I’ve always thought Richmond VA was a monotonous looking city. Dave’s parents live there so we visit often, but we rarely venture in the city as much. Last year I ended up spending over two weeks in Richmond due to some paperwork I needed to sort. During my time there, my in-laws were happy to take me to different places and I was pleasantly surprised to find out that Richmond is actually a beautiful walkable city. I highly recommend you explore it if you are around, it will not disappoint. Below, I have compiled a few sightseeing walking guides in different Richmond neighbourhoods, including a variety of things to do in the area. Whether you are a local or traveller, going solo, with your partner or family, walk around and discover the charm of downtown Richmond.
Floodwall, Potterfield bridge and Pipeline trails combined.
You will enjoy nature without leaving the city. Walk along the James River at the Floodwall and spot some of the native fauna. At the Potterfield Memorial Bridge, you will learn some of Richmond’s history during its confederate period. Walk across Brown Island to get to the Pipeline trail. You will pass an area with a decent amount of street art, which is very common in the city. The Pipeline walk is a shorter one that provides you with a more intimate, closer interaction with the river. If you are doing the 3 trails, allow yourself at least an hour.
Stroll down Carytown
You will find one of the most eclectic retail areas you will ever see. Home to more than 200 businesses, there is something for everyone. You will find yourself surrounded by colourful buildings and some more street art, even on the ground. The walk itself is not that long, less than a mile, but you will spend a long time there if you are window shopping or decide to grab a bite.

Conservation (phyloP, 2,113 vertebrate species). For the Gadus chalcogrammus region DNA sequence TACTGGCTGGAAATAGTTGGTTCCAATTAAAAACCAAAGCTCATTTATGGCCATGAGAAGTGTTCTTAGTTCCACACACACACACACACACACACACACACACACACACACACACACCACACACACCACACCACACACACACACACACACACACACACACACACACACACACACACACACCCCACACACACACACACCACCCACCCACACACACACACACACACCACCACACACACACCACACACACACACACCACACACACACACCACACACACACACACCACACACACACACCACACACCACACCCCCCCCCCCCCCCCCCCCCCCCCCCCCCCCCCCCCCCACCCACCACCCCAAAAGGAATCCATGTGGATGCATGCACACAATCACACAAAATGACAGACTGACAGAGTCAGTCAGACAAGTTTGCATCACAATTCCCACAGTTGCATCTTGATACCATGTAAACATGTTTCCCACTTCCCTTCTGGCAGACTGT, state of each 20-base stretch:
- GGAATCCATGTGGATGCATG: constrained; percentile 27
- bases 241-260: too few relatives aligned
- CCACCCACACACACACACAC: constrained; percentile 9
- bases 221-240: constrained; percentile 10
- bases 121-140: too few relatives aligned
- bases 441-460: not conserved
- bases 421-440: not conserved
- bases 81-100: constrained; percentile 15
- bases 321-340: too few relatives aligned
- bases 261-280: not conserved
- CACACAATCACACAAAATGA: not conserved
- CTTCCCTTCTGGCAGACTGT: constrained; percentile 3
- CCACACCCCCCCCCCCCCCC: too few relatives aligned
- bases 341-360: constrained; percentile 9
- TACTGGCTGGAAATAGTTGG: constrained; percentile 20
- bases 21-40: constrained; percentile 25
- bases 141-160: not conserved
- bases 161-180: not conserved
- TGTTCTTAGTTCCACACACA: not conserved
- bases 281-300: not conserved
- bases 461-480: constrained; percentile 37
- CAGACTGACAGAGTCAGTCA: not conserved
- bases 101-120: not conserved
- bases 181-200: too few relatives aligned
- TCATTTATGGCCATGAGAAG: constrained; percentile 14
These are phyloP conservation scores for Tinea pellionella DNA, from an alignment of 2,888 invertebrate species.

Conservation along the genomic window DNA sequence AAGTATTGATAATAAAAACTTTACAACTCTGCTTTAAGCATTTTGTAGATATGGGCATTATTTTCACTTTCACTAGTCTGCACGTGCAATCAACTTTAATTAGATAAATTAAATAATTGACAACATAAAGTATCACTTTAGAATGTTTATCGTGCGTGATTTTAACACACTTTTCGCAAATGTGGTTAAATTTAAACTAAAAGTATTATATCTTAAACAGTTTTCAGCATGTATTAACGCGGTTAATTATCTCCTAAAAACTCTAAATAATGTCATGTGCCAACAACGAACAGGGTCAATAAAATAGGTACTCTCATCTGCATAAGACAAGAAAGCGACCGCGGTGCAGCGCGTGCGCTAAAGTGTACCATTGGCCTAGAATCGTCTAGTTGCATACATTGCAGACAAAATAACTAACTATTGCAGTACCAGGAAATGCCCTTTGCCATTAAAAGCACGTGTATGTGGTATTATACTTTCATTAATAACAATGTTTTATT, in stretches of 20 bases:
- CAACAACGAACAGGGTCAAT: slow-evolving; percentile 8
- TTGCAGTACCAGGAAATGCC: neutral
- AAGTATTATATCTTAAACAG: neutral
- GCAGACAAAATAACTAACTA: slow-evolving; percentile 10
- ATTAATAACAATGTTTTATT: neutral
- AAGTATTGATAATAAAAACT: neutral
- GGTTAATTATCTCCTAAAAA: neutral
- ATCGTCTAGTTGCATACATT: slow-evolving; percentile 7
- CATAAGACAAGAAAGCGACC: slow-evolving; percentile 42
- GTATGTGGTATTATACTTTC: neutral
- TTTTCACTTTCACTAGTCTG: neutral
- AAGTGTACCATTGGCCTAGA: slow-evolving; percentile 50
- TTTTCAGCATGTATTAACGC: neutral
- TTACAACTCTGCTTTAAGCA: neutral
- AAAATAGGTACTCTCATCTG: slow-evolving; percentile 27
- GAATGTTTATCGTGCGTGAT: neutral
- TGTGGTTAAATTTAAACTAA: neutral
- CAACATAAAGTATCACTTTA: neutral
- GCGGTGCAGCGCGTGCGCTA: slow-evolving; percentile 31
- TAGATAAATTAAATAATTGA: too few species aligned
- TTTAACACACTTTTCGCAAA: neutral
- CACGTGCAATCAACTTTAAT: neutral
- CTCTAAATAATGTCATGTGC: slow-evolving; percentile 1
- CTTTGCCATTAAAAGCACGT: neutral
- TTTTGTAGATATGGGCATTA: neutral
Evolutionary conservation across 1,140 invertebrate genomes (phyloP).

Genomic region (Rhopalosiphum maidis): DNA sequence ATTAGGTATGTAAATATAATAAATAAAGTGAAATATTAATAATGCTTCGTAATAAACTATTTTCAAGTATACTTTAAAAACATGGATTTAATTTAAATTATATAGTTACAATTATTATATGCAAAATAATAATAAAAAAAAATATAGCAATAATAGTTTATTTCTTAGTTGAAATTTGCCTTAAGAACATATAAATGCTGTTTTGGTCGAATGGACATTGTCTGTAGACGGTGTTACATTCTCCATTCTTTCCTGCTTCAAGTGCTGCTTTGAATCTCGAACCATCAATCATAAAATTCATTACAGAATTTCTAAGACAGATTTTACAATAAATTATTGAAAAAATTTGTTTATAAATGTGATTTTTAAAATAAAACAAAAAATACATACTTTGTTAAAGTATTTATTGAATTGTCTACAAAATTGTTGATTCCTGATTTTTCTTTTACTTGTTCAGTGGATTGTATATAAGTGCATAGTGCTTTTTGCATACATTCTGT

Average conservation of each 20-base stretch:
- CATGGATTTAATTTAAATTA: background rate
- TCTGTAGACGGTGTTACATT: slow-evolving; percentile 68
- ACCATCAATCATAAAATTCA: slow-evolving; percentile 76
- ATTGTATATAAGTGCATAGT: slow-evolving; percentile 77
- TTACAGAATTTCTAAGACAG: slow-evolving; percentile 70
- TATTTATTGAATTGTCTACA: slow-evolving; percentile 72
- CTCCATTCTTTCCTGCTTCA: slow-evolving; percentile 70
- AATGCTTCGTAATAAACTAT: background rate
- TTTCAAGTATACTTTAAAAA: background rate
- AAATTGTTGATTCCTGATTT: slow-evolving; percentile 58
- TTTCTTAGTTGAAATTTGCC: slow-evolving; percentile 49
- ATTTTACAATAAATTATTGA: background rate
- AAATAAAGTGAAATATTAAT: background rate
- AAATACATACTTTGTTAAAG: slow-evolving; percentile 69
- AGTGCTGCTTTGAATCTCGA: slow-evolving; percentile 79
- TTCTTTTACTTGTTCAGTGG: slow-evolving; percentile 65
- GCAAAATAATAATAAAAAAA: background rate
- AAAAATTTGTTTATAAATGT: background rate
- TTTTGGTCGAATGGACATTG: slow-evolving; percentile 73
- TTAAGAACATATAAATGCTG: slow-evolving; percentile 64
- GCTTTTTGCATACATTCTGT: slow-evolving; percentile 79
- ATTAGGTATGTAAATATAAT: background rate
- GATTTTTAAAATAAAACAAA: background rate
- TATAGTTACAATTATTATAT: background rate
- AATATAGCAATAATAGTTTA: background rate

Click here to access their official website.
Walk around The Fan
Discover the most architecturally beautiful neighbourhood in Richmond. It mostly has residential areas combined with some locally owned businesses. (If you want to know more about the historical buildings in Richmond, check out this website). The best way to see the fan is by starting at Monroe Park. Walk along Main Street, where most businesses are, and contemplate some amazing street-art paintings. Keep walking up to The Boulevard, which is technically out of the Fan District, but worth it if interested in visiting a museum. The Museum of Fine Arts and the Virginia of Museum of History and Culture are close to each other, and you can perfectly spend a whole day in each of them if you want to. Follow the Boulevard until you stumble upon Monument Avenue. (By the way, the Museum of Fine Arts is awesome and it’s free, no excuse not to go!)
If you want to know more about the history of The Fan, click here.
Monument Ave has significantly more opulent residences, and some impressive churches. This street has 6 statues, but only 4 are within the Fan boundaries. Five of these statues are in honour of Confederate leaders that fought in the Civil War. The other most recent monument addition has been Arthur Ashe, a famous tennis player from Richmond. After the recent turmoil regarding police violence in the US and around the world, Virginians have finally been heard and the statues are due for disposal. Who knows, maybe when you read this monument avenue will have a significantly different decor.
Walking around The Fan edges takes a little longer than one hour without stopping at any of the museums. If you want to see all the monuments on Monument Avenue, add an extra half hour.
Shockoe Bottom Neighbourhood
It is one of the oldest neighbourhoods of Richmond. An old industrial area, you will be
Libby Park has beautiful views of the city and it features the old Lucky Strike red brick factory with its tall chimney and a water tower. Go there in the late afternoon for stunning sunset photos. Do the walk back on Main Street and pay attention to the quirky outdoor décor of Poe’s Pub. Have a bite at Millie’s Diner, a local institution. This old-style diner is uniquely decorated with items that could have been props used at American Horror Story show’s intro. If you are not visiting any of the museums, allow around one hour.